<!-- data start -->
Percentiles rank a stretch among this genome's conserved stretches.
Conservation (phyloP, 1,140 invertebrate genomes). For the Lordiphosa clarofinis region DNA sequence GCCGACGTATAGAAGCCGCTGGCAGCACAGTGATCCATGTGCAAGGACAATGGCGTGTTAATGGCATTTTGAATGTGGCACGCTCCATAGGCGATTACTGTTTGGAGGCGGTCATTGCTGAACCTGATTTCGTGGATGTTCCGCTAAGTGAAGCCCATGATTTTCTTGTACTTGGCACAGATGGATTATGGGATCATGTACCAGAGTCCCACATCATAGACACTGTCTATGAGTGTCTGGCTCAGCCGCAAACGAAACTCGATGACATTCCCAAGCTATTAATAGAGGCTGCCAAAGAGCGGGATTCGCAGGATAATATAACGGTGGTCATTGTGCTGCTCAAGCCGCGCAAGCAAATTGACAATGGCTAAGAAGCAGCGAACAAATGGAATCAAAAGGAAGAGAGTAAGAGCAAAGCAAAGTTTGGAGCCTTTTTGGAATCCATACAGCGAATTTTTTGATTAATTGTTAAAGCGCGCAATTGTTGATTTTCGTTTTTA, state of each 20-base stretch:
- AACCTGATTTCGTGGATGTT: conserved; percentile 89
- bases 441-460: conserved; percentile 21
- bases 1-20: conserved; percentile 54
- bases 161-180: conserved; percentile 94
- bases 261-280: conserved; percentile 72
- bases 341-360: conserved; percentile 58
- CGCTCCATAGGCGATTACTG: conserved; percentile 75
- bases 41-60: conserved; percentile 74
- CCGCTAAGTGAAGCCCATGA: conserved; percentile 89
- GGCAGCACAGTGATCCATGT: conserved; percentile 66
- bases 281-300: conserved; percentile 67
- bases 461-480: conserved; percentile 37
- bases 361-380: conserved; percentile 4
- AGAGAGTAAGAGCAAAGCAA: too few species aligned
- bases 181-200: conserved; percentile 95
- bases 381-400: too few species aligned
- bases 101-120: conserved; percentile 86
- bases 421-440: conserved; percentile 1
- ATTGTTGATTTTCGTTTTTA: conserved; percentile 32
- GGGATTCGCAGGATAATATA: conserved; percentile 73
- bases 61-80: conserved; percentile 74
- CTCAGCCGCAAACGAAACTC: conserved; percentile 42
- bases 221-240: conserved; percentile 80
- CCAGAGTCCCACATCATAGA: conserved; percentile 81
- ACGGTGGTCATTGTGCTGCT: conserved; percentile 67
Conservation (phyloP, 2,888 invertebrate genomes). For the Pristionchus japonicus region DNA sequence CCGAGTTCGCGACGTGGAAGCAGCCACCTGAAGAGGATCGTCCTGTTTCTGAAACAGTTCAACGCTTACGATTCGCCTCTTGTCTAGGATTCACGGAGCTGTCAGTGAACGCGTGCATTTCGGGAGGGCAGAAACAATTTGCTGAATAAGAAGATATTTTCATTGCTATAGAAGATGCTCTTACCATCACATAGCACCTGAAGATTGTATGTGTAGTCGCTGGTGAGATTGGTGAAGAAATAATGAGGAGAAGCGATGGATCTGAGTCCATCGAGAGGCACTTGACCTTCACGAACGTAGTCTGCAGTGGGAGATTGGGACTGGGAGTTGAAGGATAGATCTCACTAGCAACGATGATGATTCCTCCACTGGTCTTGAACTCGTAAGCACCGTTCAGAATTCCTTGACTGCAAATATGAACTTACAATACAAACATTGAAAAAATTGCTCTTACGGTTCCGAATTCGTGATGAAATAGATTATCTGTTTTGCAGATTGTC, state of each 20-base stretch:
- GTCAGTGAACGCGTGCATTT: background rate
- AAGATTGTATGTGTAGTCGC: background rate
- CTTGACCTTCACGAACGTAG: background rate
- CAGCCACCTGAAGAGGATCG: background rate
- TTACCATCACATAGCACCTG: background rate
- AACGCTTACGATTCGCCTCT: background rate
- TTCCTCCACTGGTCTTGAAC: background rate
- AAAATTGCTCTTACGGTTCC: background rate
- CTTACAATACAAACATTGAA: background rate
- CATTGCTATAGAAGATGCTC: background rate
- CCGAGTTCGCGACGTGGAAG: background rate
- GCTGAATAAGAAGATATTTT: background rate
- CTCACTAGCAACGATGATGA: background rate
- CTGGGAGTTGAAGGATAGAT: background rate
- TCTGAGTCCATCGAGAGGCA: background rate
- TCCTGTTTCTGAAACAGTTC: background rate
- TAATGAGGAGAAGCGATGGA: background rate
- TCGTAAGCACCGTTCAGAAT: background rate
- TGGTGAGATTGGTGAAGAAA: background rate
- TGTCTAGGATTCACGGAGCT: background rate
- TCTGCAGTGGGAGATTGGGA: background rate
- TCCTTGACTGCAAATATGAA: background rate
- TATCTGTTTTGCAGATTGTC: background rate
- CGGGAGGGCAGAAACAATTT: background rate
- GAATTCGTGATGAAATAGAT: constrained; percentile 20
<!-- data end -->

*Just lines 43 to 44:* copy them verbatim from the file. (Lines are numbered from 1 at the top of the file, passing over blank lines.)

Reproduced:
- TCTGAGTCCATCGAGAGGCA: background rate
- TCCTGTTTCTGAAACAGTTC: background rate